At 1,400 pages long, the charges announced today against Rajendra Pachauri, former head of the UN IPCC, appear daunting to defend. Indian police have brought formal charges against him following a complaint by a former colleague where the two both worked. The charges, which include sexual assault and harassment, stalking, and criminal intimidation, come “more than a year after a female employee in her late twenties filed a complaint accusing him of sending inappropriate texts and emails.” The harassment and assault occurred at the think-tank TERI, where Pachauri is still employed but on leave.
Pachauri, 75, faces jail time if convicted of the expansive charges. Prashant Mendiratta, a lawyer, said they “will need time to examine the entire document” but it shows the state has provided enough evidence to move forward. He added that he hopes the police can prove the charges against him in court.
Maintaining his innocence, Pachauri has been out on bail and denies that he harassed the complaining victim. He says both his emails and mobile phone were “hacked” and that he would defend the charges against him. His lawyer, Ashish Dixit, said: “Obviously he is maintaining his innocence. The charge sheet doesn’t make any difference because he has not given his side of the story.”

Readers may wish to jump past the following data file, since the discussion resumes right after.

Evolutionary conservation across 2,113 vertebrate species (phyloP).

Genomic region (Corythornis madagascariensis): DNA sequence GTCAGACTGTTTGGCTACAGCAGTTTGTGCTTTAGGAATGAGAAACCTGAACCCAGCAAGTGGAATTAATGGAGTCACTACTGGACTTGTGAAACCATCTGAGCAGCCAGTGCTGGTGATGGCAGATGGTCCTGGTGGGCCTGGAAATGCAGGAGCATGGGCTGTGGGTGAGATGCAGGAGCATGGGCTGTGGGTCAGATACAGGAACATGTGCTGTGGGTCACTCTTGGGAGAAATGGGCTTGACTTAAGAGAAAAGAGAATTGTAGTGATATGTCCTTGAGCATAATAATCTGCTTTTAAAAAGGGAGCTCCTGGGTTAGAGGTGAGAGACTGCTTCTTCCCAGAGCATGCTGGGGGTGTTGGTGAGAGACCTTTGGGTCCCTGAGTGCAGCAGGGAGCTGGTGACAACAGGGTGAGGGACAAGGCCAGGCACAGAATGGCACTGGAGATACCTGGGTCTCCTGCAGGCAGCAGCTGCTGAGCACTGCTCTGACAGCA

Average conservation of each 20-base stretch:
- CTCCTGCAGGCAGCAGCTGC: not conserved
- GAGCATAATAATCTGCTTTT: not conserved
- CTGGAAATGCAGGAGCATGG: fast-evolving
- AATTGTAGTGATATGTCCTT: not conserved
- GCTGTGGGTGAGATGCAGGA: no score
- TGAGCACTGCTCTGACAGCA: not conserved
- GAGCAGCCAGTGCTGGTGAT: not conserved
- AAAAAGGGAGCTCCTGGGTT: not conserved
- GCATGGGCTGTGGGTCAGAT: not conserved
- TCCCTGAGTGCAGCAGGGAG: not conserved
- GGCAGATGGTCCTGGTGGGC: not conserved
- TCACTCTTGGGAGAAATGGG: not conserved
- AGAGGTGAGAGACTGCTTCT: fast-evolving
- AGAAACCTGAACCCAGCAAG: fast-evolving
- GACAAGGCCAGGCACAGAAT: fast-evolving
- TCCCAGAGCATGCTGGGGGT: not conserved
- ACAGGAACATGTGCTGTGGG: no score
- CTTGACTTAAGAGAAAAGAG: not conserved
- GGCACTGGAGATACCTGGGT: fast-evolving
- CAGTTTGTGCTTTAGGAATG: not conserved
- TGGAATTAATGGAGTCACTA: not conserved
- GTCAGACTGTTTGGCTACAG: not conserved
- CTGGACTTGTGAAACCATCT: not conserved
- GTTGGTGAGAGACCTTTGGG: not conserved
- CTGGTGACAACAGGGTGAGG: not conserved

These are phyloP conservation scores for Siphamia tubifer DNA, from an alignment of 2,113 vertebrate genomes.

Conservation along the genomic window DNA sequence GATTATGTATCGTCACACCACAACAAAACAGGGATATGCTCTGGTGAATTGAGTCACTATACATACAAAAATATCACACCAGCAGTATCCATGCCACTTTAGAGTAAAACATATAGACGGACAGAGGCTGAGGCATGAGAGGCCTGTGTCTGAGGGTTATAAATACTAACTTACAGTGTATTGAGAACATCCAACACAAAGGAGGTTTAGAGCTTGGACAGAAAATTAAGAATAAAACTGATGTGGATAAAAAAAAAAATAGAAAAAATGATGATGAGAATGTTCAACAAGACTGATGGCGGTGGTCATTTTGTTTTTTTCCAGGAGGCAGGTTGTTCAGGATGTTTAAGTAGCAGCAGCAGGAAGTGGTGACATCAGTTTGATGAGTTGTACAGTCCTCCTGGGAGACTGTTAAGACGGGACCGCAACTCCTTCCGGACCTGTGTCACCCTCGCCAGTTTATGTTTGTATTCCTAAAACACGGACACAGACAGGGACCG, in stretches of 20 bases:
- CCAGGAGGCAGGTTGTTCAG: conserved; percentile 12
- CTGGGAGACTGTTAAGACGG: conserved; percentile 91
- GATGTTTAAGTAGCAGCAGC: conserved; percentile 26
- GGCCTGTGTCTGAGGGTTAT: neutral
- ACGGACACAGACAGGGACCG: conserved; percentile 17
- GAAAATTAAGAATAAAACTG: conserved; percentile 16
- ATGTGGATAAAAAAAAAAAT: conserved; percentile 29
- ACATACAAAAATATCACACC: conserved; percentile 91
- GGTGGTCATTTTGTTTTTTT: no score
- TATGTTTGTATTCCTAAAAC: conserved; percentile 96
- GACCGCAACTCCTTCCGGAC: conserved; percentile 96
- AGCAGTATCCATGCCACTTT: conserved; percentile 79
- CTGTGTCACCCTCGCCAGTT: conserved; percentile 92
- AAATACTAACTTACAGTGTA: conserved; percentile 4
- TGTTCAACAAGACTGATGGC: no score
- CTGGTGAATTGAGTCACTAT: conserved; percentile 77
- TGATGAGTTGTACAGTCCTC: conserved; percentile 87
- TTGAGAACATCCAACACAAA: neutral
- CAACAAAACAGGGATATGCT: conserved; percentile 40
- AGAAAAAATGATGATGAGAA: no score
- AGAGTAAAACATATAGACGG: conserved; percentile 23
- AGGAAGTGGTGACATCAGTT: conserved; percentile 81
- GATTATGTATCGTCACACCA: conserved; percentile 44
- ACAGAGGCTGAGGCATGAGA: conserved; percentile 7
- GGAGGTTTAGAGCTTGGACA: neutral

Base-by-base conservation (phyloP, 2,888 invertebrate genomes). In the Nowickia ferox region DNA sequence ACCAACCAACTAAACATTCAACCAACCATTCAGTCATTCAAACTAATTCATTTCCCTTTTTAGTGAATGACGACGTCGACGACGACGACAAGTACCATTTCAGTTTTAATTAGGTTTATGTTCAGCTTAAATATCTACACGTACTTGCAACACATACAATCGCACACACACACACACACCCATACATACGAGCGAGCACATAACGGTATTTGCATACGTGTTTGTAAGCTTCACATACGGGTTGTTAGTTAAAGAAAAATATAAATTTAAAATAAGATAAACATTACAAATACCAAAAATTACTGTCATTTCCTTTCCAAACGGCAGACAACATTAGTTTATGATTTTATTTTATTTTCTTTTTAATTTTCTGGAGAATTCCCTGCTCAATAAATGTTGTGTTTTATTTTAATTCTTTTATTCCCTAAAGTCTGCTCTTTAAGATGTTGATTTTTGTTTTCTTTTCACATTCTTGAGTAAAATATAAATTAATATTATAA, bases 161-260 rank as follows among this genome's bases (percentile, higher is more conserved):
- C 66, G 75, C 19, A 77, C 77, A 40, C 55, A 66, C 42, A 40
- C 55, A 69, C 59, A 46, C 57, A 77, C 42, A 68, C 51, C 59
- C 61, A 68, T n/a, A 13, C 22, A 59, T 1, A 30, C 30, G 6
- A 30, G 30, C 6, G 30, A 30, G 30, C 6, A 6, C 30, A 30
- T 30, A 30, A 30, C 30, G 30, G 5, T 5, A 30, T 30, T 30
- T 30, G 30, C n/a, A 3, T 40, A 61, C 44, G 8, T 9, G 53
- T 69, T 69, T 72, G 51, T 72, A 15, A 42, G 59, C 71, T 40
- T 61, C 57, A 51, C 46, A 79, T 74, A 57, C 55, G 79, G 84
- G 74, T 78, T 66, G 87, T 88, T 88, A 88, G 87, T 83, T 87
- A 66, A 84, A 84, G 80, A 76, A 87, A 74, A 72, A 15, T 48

Having been elected and reelected to the United Nations Intergovernmental Panel on Climate Change (IPCC) for years, he was forced to resign as chairman after allegations arose of sexual harassment by a colleague at New Delhi-based The Energy and Resources Institute (TERI). The IPCC and Al Gore were were jointly awarded the Nobel Peace Prize in 2007.
Pachauri, who hold’s a PhD in Industrial Engineering and Economics and was a railroad engineer before heading up the IPCC, has been a chief promoter of the U.N.’s catastrophic narrative that excess carbon dioxide in the atmosphere is rapidly warming the planet, though datasets contradict that narrative. Aside from his position at TERI, Pachauri “holds dozens of paid advisory and director posts in global green enterprises that benefit from the very climate policies that [he] developed and promoted at the U.N.”
A court had initially issued a restraining order against Pachuari, forbidding him from entering the institute. A few months later, the court said he could return to work but he had to stay away from the alleged victim. Then last month, facing outrage over his promotion to Executive Vice Chairman, he was put him on indefinite paid leave. TERI’s website shows he still holds that position but also “on leave”.